By David Bicknell
Here are the details of the Government’s statement on carbon emissions, made by Energy & Climate Change Secretary Chris Huhne, taken from the Department of Energy & Climate Change website:
“The Climate Change Act 2008 sets a target to reduce greenhouse gas emissions in the UK by at least 80% from 1990 levels by 2050. The Act also requires Government to set carbon budgets, which are limits on greenhouse gas emissions in the UK for consecutive five year periods. These carbon budgets must be set at least three budget periods in advance. They are designed to put emission reductions on an appropriate and cost-effective pathway to our 2050 target.
“The first three carbon budgets were set in 2009, following advice from the independent Committee on Climate Change. The Fourth Carbon Budget – the limit on emissions for the five year period from 2023 to 2027 – has to be set in law by the end of June 2011.
“As advised by the Committee on Climate Change, the level we propose setting in law would mean that net emissions over the Fourth Carbon Budget period should not exceed 1950 million tonnes of carbon dioxide equivalent. – a 50% reduction from 1990 levels.
“As required by the Climate Change Act, once the Fourth Carbon Budget has been set in law, we will publish a report setting out the policies and proposals required in the medium-long term to meet the budget, building on the strong foundation provided by our existing policies. This will take the form of the revised government carbon plan later this year, following the publication of the interim version in March.
“..the Committee on Climate Change advised that we should aim to meet the Budget through emissions reductions in the UK rather than relying on carbon trading, such as under the EU Emissions Trading System or the purchase of international credits from projects abroad. We will aim to reduce emissions domestically as far as is practical and affordable. But we also intend to keep our carbon trading options open – to maintain maximum flexibility, and minimise costs in the medium-long term. Given the uncertainty of looking so far ahead, this is a pragmatic approach.
“Under the Climate Change Act, emissions reductions by the UK’s industrial and power sectors are determined by the UK’s share of the EU Emissions Trading System cap. This protects UK industrial and power sectors from exceeding EU requirements. However if the EU ETS cap is insufficiently ambitious, this could mean placing disproportionate strain on other sectors outside the EU ETS such as transport.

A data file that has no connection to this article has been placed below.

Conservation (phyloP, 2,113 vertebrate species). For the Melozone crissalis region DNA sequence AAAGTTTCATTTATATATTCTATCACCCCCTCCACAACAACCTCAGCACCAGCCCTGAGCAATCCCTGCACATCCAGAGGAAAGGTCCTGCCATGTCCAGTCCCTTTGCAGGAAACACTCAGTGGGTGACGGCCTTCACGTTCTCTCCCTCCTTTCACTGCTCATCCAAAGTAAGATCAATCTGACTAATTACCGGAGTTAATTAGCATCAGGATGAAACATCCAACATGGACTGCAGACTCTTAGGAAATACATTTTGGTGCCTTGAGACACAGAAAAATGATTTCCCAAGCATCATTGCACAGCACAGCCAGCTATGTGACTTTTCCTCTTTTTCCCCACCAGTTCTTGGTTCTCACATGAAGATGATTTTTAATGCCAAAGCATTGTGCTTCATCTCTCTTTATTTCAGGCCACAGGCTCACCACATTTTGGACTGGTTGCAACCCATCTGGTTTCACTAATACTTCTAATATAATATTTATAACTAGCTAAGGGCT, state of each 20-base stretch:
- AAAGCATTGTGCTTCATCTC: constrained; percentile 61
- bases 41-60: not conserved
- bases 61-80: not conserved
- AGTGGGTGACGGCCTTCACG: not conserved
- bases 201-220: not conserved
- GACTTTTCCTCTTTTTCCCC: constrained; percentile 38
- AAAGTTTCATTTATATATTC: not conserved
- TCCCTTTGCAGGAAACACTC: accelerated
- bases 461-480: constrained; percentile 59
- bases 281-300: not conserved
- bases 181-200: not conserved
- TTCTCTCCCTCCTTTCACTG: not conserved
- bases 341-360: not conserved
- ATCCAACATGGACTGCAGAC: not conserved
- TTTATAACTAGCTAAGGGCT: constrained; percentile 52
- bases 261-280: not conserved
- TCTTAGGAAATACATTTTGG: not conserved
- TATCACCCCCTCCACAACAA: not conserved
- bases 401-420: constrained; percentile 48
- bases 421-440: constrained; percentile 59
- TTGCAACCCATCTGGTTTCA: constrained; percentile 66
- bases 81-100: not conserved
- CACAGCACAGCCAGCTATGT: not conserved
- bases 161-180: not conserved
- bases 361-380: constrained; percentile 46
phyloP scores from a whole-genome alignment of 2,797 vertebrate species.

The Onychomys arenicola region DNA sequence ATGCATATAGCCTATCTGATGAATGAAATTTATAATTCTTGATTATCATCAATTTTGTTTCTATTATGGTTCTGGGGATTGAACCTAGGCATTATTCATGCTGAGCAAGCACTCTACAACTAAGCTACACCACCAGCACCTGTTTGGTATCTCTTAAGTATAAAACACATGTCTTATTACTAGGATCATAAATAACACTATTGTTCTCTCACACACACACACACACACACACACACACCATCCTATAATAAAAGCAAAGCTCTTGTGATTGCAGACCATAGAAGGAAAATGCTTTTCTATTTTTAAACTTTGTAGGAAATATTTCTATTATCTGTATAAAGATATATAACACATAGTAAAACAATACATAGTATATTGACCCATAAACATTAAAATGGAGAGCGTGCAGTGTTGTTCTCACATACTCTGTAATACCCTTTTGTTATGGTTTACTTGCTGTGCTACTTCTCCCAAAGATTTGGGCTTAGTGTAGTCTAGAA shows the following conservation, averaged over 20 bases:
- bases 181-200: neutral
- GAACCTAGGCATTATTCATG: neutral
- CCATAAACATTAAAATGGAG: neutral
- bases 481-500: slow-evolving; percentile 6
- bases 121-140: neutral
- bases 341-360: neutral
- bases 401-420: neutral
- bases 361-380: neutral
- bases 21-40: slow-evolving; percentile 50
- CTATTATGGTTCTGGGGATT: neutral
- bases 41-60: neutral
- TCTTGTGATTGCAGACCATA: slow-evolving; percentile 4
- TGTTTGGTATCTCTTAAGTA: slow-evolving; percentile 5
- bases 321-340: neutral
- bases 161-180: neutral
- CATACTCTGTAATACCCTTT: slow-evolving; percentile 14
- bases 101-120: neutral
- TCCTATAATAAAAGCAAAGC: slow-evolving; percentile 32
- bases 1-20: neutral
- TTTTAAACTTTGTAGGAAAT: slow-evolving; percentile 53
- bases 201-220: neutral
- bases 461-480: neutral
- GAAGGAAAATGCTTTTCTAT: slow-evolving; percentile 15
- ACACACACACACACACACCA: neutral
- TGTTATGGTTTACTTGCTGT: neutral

“To overcome this and to provide clearer signals for businesses and investors, government will review progress towards the EU emissions goal in early 2014. If at that point our domestic commitments place us on a different emissions trajectory than the Emissions Trading System trajectory agreed by the EU, we will, as appropriate, revise up our budget to align it with the actual EU trajectory.
“In line with the Coalition Agreement, Government will continue to argue for an EU move to a 30% target for 2020, and ambitious action in the 2020s.
“As part of the transition to a low carbon economy, we need to ensure that energy intensive industries remain competitive and that we send a clear message that the UK is open for business. Before the end of the year we will be announcing a package of measures for energy intensive businesses whose international competitiveness is most affected by our energy and climate change policies. Rising electricity costs pose a key risk to these sectors which are critical to our growth agenda. We will, therefore, take steps to reduce the impact of government policy on the cost of electricity for these businesses, thereby allowing them to continue to play their part in delivering our green industrial transformation. In this way, we will ensure that that these sectors remain internationally competitive and we send a clear message that the UK is open for business.”